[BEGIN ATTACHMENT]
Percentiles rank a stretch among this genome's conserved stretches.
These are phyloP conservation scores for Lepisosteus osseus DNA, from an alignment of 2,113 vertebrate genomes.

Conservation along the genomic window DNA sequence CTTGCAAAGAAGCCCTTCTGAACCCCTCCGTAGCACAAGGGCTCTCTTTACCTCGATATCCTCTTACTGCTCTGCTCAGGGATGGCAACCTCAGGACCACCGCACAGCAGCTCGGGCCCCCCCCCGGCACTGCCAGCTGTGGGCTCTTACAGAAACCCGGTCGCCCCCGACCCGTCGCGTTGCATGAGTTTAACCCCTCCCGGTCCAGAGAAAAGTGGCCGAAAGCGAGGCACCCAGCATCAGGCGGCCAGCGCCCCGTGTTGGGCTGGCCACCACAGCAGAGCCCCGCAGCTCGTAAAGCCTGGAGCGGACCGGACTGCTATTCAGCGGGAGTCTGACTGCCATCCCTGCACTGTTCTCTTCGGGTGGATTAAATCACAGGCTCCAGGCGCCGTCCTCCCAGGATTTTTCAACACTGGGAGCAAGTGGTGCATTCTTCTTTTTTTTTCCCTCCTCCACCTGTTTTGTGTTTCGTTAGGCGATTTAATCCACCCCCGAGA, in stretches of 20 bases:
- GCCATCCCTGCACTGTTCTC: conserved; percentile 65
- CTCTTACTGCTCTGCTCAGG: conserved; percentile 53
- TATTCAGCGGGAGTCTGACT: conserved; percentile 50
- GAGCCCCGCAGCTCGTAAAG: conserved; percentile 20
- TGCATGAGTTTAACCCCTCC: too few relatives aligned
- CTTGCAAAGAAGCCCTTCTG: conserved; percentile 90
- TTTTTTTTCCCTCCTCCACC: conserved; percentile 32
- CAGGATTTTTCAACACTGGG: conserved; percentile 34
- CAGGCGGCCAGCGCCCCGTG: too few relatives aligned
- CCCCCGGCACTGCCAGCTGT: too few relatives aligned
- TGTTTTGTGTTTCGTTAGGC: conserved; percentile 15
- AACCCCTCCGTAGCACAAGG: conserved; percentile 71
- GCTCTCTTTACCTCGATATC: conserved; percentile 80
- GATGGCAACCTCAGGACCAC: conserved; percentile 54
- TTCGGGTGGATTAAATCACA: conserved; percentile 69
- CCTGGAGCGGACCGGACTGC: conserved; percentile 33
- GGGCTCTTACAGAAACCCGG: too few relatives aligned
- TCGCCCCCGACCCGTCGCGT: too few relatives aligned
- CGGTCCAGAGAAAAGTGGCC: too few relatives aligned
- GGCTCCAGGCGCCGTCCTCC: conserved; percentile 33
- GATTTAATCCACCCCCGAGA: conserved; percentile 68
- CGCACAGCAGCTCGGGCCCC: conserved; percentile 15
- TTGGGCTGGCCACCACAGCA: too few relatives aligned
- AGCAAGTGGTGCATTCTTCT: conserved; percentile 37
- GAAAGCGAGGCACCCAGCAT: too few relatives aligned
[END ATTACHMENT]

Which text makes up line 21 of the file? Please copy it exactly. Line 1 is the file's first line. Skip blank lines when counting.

- TCGCCCCCGACCCGTCGCGT: too few relatives aligned